Ellen Ribidau 1

Ellen Rabideau, RN

This content origi­nally appeared in the Spring/​Summer 2020 issue (PDF) of The Washington Nurse magazine. See the full set of stories on long-term care.

Ellen Rabideau is Health Services Director of Prestige Senior Care of East Wenatchee, an assisted living commu­nity recently purchased by a company that owns several buildings.

In addition to the tradi­tional role of the RN to assess and manage medical issues, the role requires a good amount of social work and case manage­ment. Critical thinking skills are essen­tial for day-to-day symptom manage­ment as is an under­standing of the devel­op­mental needs of the older popula­tion in order to provide age-appro­priate care.

The role also requires providing ongoing instruc­tion to the care team and residents, delega­tion of tasks to team members when the RN is not there and providing ongoing commu­ni­ca­tion, documen­ta­tion and coordi­na­tion of services both in-house and out-of-community.


Ellen’s philosophy: Provide holistic care #

Ellen is guided by the holistic care model and endeavors to meet every person’s goal of living happy, healthy and well. She addresses their physical, mental and spiritual/​emotional needs in close personal relationships.

Being involved in the direct care of the residents allows us to build trusting relation­ships,” Ellen said. Getting to know the residents and their family members well, advocating for the residents when their condi­tions change, listening to the residents and helping them meet their needs and being avail­able in times of need are invalu­able to our work. Overseeing the entire care team allows us to offer conti­nuity of care throughout all of the shifts.”

Getting to know patients over time also gives Ellen and her colleagues the ability to see their needs clearly and advocate for inter­ven­tions and treat­ment changes that can make a meaningful differ­ence. She tells the story of a long-term care resident who suffered from a neuro­log­ical condi­tion that caused pain and tremors that were uncon­trolled. We were able to advocate for a supple­ment and appro­priate medica­tion changes that made an actual differ­ence. The resident was relieved of these troubling symptoms through the end of his life.”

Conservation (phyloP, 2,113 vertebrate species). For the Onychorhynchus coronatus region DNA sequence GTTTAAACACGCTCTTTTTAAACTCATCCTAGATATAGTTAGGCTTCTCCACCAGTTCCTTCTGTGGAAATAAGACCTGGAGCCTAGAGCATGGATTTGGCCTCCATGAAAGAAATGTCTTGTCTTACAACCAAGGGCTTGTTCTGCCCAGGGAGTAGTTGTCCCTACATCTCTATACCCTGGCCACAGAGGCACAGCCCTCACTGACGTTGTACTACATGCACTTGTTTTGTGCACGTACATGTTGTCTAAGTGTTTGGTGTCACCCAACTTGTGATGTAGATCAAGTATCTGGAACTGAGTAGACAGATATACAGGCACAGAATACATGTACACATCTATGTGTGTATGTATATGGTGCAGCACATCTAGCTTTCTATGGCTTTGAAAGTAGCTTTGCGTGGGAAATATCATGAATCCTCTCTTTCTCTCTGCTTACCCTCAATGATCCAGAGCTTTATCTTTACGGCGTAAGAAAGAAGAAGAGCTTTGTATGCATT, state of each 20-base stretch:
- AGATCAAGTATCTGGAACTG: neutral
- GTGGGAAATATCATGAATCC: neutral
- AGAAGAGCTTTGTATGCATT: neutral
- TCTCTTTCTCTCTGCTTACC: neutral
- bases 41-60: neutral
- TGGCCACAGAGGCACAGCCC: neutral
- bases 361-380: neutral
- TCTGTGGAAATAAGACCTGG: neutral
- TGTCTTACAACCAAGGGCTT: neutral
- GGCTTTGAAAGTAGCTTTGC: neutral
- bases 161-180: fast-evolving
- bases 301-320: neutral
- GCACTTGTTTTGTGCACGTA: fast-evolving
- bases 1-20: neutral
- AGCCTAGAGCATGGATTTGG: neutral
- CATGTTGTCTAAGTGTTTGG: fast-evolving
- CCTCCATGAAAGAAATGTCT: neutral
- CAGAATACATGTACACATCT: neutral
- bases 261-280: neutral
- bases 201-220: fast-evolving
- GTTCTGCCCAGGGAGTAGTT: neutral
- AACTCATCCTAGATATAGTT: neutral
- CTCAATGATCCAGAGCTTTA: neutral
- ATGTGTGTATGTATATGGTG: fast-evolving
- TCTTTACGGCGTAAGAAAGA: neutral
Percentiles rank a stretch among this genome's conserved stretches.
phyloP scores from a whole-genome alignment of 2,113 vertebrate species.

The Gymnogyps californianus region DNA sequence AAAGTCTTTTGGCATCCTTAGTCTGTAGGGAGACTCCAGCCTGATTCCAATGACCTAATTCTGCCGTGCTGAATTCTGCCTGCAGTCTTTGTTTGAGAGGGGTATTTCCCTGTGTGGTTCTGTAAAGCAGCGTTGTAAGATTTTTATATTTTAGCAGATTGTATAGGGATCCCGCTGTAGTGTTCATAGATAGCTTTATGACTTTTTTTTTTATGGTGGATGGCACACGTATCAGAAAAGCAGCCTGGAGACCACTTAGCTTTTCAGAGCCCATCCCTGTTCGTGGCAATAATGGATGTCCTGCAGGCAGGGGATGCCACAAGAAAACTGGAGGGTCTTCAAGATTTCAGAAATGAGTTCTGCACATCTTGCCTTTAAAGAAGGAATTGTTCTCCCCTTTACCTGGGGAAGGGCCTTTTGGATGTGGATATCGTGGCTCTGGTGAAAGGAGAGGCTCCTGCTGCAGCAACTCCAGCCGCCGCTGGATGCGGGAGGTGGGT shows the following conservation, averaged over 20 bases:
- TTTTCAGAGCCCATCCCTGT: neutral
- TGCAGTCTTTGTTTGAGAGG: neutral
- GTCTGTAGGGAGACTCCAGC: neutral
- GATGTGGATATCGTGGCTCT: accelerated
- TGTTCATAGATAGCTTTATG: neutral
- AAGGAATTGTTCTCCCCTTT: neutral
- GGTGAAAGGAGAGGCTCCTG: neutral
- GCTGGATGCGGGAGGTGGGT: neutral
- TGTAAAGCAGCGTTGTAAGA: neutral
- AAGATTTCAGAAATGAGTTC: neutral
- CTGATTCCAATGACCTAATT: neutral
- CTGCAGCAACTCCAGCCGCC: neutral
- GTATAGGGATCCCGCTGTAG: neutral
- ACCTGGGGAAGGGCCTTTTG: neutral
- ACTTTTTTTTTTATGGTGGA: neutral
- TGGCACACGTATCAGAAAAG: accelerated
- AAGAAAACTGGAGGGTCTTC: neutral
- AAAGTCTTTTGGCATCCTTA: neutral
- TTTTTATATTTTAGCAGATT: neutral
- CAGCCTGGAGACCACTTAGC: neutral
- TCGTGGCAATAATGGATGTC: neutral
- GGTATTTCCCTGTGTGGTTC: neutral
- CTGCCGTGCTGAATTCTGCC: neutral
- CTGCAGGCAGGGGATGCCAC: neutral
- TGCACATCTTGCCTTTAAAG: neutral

How she got into long-term care nursing #

Ellen’s career in long-term care started a decade before she became an RN with a position doing activ­i­ties in a small memory care commu­nity of about 20 residents. Later, she moved to Montana, where she worked at a small skilled nursing facility, first as a cook, then as dietary manager. She cross-trained as a CNA.

Ellen completed her associate’s degree at Kankakee Commu­nity College in Illinois, one of the top accred­ited nursing programs in the state. Ellen was unsure which career path to take, and so when she was offered a position in an ICU upon licen­sure, she took it. She felt very fortu­nate to be mentored by her colleagues to develop the knowl­edge base and excel­lent assess­ment skills to manage current complex medical care.

Ellen was moved to return to working with older adults after caring for a patient in ICU who was given aggres­sive end-of-life treat­ments while the family supported and advocated for their loved one’s end-of-life wishes. She decided to be an advocate for and learn more about working with older adults. Within a year, Ellen and her husband had moved back to Montana where she began working in a small facility and quickly advanced to Assis­tant Health Director. She and her husband have been in Wenatchee two years and she is now the sole nurse in her assisted living commu­nity. She oversees and coordi­nates the care of 42 older adults and roughly a dozen front-line team members.

“Getting to know the residents and their family members well, advocating for the residents when their conditions change, listening to the residents and helping them meet their needs and being available in times of need are invaluable to our work.”

What makes it hard #

Time is one big factor. As the RN, routine assess­ments of the residents must be completed as required by our assisted living contracts. But many of our residents experi­ence changes of condi­tion or hospi­tal­iza­tions between sched­uled re-assess­ments. It’s a day-to-day endeavor of keeping caught up with each individual’s changing needs and keeping required documen­ta­tion current. Plus having the time to support and train care team members, from contin­uing educa­tion to immunizations.”

What makes it rewarding #

Relation­ship building. In this setting, the care team and residents get to know each other on a familiar level,” Ellen said. The families trust us to steward the care of their loved ones in their absence; this is an immense and joyful respon­si­bility. There are lessons to be learned through inter-gener­a­tional connectivity.”